Paul Harvey 32:36
Let it be their own time.

Frank Butler 32:37
Yeah, let them do it. Right. Yeah.

Paul Harvey 32:40
On that sort of idea. I’ve often heard of companies claiming to do this but my understanding is it never really pans out, of sort of banking hours. So if you have a busy week, and you’re, you’re knocking it out for 60 hours, 70 hours, then you can kind of take some of those hours back in a future week. Again, easier said than done. If nothing else, very hard to keep track of that. I’m not saying you know, record the number of hours and give those number of hours back. But just to kind of have that mentality of, you know, last couple of weeks you were working way more than 40 hours or whatever. So, yeah, this week, if you need to do something, need to leave early someday, go ahead. Like that kind of thing, which many managers do that informally, but to sort of make that bigger piece of your culture.

Frank Butler 33:33
Yeah, I think that’s a really interesting thing, too. Because I mean, there are some occasions where it makes sense that you’ve got to have all hands on deck, and you’re just going pedal to the metal for a week or two. When we ramp up and we gotta go, we gotta go. But in, in those in-between phases, you create some structure in there, but most of its them being able to do whatever it is they need to during that time. And you probably want to just have some, you know, meetings in between and such, just to keep, you know, people apprised of what’s going on and status checks and –

Paul Harvey 34:04
Slippery slope Frank

Frank Butler 34:06
Yeah.

Paul Harvey 34:06
Meetings…you start filling up the the empty time with meetings, and oh boy.

Frank Butler 34:10
Yeah,

Paul Harvey 34:10
I see what you’re saying yeah, you’re right.

Frank Butler 34:12
You know, you gotta have some structure in between the lack of structure, you know, in meetings are not the ideal thing. But I think if anything, you want at least debrief as to what happened last week, what do we have upcoming? What are our expectations? And then go from that, right, I do believe in the power of the weekly meeting.

Paul Harvey 34:30
Well, that’s a good point. And some of this boring downtime, it may just be that you as a manager could be engaging with those employees more, that part of the reason that they don’t have any work to do is because they’re just not plugged into what’s going on. And there might be things that they would enjoy taking part in and getting involved with this project or that project, but they’re just out of the loop. So yeah, that sort of weekly check-in I think, could help with a lot of these things.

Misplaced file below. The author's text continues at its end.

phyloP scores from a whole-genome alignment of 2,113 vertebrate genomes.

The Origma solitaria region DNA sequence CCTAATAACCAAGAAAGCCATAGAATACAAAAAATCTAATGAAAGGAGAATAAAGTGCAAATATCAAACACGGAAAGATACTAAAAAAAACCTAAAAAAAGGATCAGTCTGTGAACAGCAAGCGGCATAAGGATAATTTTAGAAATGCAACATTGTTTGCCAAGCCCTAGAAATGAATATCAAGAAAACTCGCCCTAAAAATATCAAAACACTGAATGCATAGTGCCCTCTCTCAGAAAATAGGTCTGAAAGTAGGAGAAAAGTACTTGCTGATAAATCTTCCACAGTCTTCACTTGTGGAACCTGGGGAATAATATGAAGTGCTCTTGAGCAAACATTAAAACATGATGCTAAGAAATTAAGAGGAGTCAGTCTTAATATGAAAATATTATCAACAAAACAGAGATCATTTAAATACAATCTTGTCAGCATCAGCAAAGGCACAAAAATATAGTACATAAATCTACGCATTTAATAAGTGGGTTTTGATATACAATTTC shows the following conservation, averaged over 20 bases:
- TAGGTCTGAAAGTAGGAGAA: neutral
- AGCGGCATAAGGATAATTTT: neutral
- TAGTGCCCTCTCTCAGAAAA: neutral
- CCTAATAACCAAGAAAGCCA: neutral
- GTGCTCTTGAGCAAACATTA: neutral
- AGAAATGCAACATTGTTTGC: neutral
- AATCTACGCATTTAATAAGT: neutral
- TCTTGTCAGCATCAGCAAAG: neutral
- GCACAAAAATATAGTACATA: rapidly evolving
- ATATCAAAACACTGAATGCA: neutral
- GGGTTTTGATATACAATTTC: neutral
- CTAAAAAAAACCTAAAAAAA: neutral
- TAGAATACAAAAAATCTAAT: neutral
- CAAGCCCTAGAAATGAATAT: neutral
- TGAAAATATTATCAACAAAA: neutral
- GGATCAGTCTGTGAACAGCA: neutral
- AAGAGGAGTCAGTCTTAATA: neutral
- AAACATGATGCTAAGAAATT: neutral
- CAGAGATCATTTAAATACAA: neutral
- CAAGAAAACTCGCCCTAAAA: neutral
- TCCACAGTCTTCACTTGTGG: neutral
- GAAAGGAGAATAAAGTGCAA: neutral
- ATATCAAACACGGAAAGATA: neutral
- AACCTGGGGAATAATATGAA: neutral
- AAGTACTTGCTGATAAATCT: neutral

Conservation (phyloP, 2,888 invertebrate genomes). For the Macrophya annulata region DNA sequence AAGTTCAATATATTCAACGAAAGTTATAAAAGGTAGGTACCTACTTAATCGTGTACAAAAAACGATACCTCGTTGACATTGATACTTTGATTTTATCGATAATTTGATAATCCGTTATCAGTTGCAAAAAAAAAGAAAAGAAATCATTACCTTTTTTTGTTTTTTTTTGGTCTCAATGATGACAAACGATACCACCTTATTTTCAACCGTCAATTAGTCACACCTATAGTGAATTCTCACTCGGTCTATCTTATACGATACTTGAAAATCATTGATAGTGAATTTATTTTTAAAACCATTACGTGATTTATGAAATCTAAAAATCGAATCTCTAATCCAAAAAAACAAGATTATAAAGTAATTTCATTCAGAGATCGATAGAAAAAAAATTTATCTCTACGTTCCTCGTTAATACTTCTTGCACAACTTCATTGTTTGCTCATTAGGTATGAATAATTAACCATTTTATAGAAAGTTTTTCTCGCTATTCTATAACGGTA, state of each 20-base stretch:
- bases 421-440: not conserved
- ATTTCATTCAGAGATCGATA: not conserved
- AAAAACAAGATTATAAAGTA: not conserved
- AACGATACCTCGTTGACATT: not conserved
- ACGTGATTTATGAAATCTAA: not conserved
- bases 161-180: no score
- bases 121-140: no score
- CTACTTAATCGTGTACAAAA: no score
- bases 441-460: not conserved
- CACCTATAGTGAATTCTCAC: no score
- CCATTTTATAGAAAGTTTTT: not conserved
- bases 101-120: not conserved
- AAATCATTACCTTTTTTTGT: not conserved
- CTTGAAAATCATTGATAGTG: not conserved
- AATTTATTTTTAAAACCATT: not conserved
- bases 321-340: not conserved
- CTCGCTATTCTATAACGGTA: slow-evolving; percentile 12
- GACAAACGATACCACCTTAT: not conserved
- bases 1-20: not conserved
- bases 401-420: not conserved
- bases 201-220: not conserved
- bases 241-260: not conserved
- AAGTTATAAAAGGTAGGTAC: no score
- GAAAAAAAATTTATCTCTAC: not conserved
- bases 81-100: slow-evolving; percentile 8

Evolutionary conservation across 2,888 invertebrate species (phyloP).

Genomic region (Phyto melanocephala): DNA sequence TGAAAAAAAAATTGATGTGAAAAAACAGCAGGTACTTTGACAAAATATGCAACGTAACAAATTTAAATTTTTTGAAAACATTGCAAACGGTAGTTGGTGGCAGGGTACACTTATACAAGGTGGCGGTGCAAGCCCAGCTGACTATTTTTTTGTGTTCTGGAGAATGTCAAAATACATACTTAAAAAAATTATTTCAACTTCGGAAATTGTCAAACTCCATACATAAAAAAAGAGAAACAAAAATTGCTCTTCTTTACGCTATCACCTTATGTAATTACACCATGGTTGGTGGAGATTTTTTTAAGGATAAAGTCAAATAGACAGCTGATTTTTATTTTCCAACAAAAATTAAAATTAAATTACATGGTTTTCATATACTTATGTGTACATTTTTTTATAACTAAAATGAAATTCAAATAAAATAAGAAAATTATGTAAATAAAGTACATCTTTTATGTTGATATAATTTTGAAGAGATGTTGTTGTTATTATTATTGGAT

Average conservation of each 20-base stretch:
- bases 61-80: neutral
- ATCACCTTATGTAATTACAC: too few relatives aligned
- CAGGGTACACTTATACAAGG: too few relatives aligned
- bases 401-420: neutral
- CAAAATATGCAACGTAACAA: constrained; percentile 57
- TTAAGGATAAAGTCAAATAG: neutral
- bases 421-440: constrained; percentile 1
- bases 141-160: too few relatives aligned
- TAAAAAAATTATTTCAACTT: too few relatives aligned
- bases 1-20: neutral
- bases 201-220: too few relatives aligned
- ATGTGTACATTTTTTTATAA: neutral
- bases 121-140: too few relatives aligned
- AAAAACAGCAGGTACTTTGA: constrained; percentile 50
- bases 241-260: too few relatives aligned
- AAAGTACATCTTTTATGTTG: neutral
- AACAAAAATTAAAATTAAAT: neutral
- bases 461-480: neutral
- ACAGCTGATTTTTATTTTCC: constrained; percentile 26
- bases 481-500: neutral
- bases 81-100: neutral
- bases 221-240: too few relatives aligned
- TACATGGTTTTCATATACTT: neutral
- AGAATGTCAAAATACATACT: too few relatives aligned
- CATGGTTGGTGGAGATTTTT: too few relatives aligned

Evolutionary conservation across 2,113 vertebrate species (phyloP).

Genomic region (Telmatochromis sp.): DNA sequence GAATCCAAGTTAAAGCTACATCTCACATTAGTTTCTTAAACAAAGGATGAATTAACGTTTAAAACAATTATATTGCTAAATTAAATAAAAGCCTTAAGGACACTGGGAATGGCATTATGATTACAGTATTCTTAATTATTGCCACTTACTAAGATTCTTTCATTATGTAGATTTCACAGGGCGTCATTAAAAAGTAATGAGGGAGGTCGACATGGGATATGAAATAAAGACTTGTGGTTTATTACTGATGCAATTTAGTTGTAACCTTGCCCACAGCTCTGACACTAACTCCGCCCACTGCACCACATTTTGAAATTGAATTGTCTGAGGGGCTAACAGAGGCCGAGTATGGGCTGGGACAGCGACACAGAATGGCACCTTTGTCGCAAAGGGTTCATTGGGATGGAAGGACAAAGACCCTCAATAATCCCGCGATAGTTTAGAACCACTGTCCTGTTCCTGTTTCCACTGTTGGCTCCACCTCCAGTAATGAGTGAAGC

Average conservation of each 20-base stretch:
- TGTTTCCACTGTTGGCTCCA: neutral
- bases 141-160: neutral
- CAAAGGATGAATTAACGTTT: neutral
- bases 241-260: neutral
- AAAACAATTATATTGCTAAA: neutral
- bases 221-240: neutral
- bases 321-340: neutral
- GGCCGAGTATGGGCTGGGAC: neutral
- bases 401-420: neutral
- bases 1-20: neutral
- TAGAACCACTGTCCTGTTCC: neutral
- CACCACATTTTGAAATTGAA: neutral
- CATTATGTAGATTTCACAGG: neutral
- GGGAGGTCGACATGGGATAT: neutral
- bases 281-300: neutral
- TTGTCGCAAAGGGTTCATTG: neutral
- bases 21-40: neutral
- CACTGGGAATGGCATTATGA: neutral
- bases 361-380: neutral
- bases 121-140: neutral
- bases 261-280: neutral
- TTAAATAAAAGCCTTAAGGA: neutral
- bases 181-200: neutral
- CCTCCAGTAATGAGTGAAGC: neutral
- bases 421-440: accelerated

Frank Butler 34:55
What happened last week

Paul Harvey 34:57
Where we at

Frank Butler 34:57
And what…where are we going and then what what have we learned in that process? Right, so that we can all grow together? It’s like, Hey, what are the sorts of things that we’ve been challenged with? And that way everybody is understanding what’s coming up for them? Right? What do they need to expect? What needs to be done? Right? What’s the job to be done? And again, it’s like, as long as we’re hitting these milestones, and we’re getting done, what we need to get done about it, you know, have a good time.

Paul Harvey 35:23
And yeah, I think it’s fair to say, I hadn’t really thought of this until just now that you were mentioning that stuff. This is probably a big company problem, for the most part. A big organization problem, governments, large companies, I think in a small company with like, 10 total employees, you’re probably not running into this sort of issue that people are getting falling between the cracks and bored out of their minds. You know, it’s, it’s when you get really big, complex organizational hierarchies that I think this kind of thing happens.

Frank Butler 35:53
I think, actually, with smaller companies, the bigger challenge tends to be they’re not getting an understanding of what the company is trying to do like what they you know, because usually, it’s an owner founder running that kind of business. Right? Hmm. I think there’s a lack of understanding what the strategy is what the company is trying to achieve, what its goals are, what it’s, you know, what it’s trying to do for its customers, like, what are the expectations? I think this is the key that you can leverage those kinds of things to help company culture, right. It’s like, oh, you know, “Sally…I got praise from a customer for what Sally did to help him out.” You use that as an opportunity to share those stories, because you can set the path of what the culture is supposed to be. It’s, it’s a way to set culture, but also to get people on board understanding what is it that we’re really trying to do? Because there’s a lot of times people get jobs in small companies. And you know, that’s great, but you’re just kind of like, not sure where you’re supposed to be going in general.